How to Make Watercolor Backgrounds with Tombow Dual Brush Pens
As much as I’d love to call myself an artistic person, I’d probably lean more heavily toward calling myself a crafty person. I can whip up some pretty sweet wall art, but hand me a brush or a charcoal pencil and I feel kind of lost. No beautiful paintings or drawings for this girl. Luckily, there are a few tips and tricks for those of crafty people like me to make some pretty great artistic effects. This is one of those tricks. If you want another trick, make sure to check out How to Create Striped Brush Lettering.)
I love the look of watercolor backgrounds. Take my blog header, for example. Unfortunately, I didn’t create that one, but I recently found a neat trick to create your own watercolor backgrounds….without watercolors!
Materials for Watercolor Background
- Tombow Dual Brush Pens (my favorite are the primary and bright sets)
- Cardstock or watercolor paper (I used this cardstock)
- Paper towel
- Tombow blending palette (optional)
How to Create Watercolor Backgrounds with Tombow Dual Brush Pens
First, you’ll need to cut or rip your paper. Your paper should be no bigger than your brush pen box or the blending palette.
Next, choose your colors. Make sure to choose colors that blend well and won’t turn muddy or brown when mixed (hint: complementary colors make brown – red and green, blue and orange, yellow and purple). If you have complementary colors in your color choice, don’t put them directly next to each other.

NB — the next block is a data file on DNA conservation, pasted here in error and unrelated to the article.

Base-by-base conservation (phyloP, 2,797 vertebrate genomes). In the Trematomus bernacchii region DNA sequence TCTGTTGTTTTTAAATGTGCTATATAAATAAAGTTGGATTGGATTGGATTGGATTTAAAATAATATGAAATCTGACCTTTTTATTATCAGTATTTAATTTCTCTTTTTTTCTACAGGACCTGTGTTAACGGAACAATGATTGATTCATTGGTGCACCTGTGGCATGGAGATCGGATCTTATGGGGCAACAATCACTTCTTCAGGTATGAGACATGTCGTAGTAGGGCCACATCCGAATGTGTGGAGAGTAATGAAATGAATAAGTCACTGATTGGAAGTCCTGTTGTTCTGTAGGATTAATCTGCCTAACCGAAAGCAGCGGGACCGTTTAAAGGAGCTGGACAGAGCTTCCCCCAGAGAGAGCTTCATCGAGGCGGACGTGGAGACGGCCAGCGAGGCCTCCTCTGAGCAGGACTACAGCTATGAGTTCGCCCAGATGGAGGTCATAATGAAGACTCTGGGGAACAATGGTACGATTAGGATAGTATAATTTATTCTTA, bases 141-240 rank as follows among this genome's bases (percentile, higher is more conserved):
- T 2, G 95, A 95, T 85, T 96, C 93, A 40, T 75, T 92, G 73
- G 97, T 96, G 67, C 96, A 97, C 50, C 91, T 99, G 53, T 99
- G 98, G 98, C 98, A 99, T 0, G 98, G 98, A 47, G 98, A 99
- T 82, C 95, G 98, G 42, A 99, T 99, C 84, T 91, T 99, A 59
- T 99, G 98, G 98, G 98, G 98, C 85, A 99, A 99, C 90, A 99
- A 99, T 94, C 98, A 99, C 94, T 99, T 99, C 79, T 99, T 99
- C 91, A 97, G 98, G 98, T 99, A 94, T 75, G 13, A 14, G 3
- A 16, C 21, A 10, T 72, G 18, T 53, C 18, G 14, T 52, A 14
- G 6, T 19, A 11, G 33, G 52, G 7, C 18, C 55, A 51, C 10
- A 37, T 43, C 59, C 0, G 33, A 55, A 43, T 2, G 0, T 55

Using the brush side of the marker, scribble areas of color on your marker case (or your blending palette). Make the “color blob” about the size of the paper that you are using.
You’ll notice that I placed yellow and purple next to each other. These two colors don’t seem to be as much of a problem as the other complementary color mixes.
Next, spray the plastic with a spray bottle filled with water. The box shouldn’t be dripping wet, but each portion of color should have beads of water on it.
Take your paper and place it on top of the wet color. Use your hand to smooth the paper to spread the water, keeping the paper in the same place.
Optional: Use a paper towel to dab the puddled portions of color. If you’d like some darker spots, feel free to leave those to air-dry.
Let it dry and use it for lettering backgrounds, greeting cards, or scrapbook accents.
Check out the video below to see the step by step process:
Beautiful, isn’t it?
Interested in more uses for the Tombow Brush Pens? Check out The Beginners Guide to Brush Lettering.